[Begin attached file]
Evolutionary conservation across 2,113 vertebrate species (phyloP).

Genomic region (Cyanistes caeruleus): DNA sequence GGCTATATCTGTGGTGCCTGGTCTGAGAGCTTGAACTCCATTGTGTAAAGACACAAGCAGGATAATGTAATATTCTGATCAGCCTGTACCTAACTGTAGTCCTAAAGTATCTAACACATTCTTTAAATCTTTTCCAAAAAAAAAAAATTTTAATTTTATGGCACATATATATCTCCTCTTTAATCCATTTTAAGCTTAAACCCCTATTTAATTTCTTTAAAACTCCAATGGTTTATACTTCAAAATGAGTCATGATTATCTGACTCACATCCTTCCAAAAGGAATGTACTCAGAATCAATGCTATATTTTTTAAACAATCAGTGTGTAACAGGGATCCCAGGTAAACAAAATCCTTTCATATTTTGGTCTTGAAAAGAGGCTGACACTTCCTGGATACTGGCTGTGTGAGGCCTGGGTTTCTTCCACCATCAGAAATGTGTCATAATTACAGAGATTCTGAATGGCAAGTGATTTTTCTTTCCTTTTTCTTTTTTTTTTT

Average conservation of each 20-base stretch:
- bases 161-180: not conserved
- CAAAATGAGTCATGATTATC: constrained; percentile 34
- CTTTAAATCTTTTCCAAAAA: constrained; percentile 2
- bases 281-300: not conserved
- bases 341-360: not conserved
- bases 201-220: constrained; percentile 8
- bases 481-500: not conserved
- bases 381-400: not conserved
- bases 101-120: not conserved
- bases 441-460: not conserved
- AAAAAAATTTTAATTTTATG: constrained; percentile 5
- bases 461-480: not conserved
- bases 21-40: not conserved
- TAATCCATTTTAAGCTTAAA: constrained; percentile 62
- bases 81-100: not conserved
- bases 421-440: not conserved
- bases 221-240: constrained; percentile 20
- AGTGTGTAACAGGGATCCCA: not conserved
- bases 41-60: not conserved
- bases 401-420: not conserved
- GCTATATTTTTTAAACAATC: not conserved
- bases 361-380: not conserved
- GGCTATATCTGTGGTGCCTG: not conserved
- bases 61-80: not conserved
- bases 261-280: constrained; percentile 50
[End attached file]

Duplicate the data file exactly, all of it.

Evolutionary conservation across 2,113 vertebrate species (phyloP).

Genomic region (Cyanistes caeruleus): DNA sequence GGCTATATCTGTGGTGCCTGGTCTGAGAGCTTGAACTCCATTGTGTAAAGACACAAGCAGGATAATGTAATATTCTGATCAGCCTGTACCTAACTGTAGTCCTAAAGTATCTAACACATTCTTTAAATCTTTTCCAAAAAAAAAAAATTTTAATTTTATGGCACATATATATCTCCTCTTTAATCCATTTTAAGCTTAAACCCCTATTTAATTTCTTTAAAACTCCAATGGTTTATACTTCAAAATGAGTCATGATTATCTGACTCACATCCTTCCAAAAGGAATGTACTCAGAATCAATGCTATATTTTTTAAACAATCAGTGTGTAACAGGGATCCCAGGTAAACAAAATCCTTTCATATTTTGGTCTTGAAAAGAGGCTGACACTTCCTGGATACTGGCTGTGTGAGGCCTGGGTTTCTTCCACCATCAGAAATGTGTCATAATTACAGAGATTCTGAATGGCAAGTGATTTTTCTTTCCTTTTTCTTTTTTTTTTT

Average conservation of each 20-base stretch:
- bases 161-180: not conserved
- CAAAATGAGTCATGATTATC: constrained; percentile 34
- CTTTAAATCTTTTCCAAAAA: constrained; percentile 2
- bases 281-300: not conserved
- bases 341-360: not conserved
- bases 201-220: constrained; percentile 8
- bases 481-500: not conserved
- bases 381-400: not conserved
- bases 101-120: not conserved
- bases 441-460: not conserved
- AAAAAAATTTTAATTTTATG: constrained; percentile 5
- bases 461-480: not conserved
- bases 21-40: not conserved
- TAATCCATTTTAAGCTTAAA: constrained; percentile 62
- bases 81-100: not conserved
- bases 421-440: not conserved
- bases 221-240: constrained; percentile 20
- AGTGTGTAACAGGGATCCCA: not conserved
- bases 41-60: not conserved
- bases 401-420: not conserved
- GCTATATTTTTTAAACAATC: not conserved
- bases 361-380: not conserved
- GGCTATATCTGTGGTGCCTG: not conserved
- bases 61-80: not conserved
- bases 261-280: constrained; percentile 50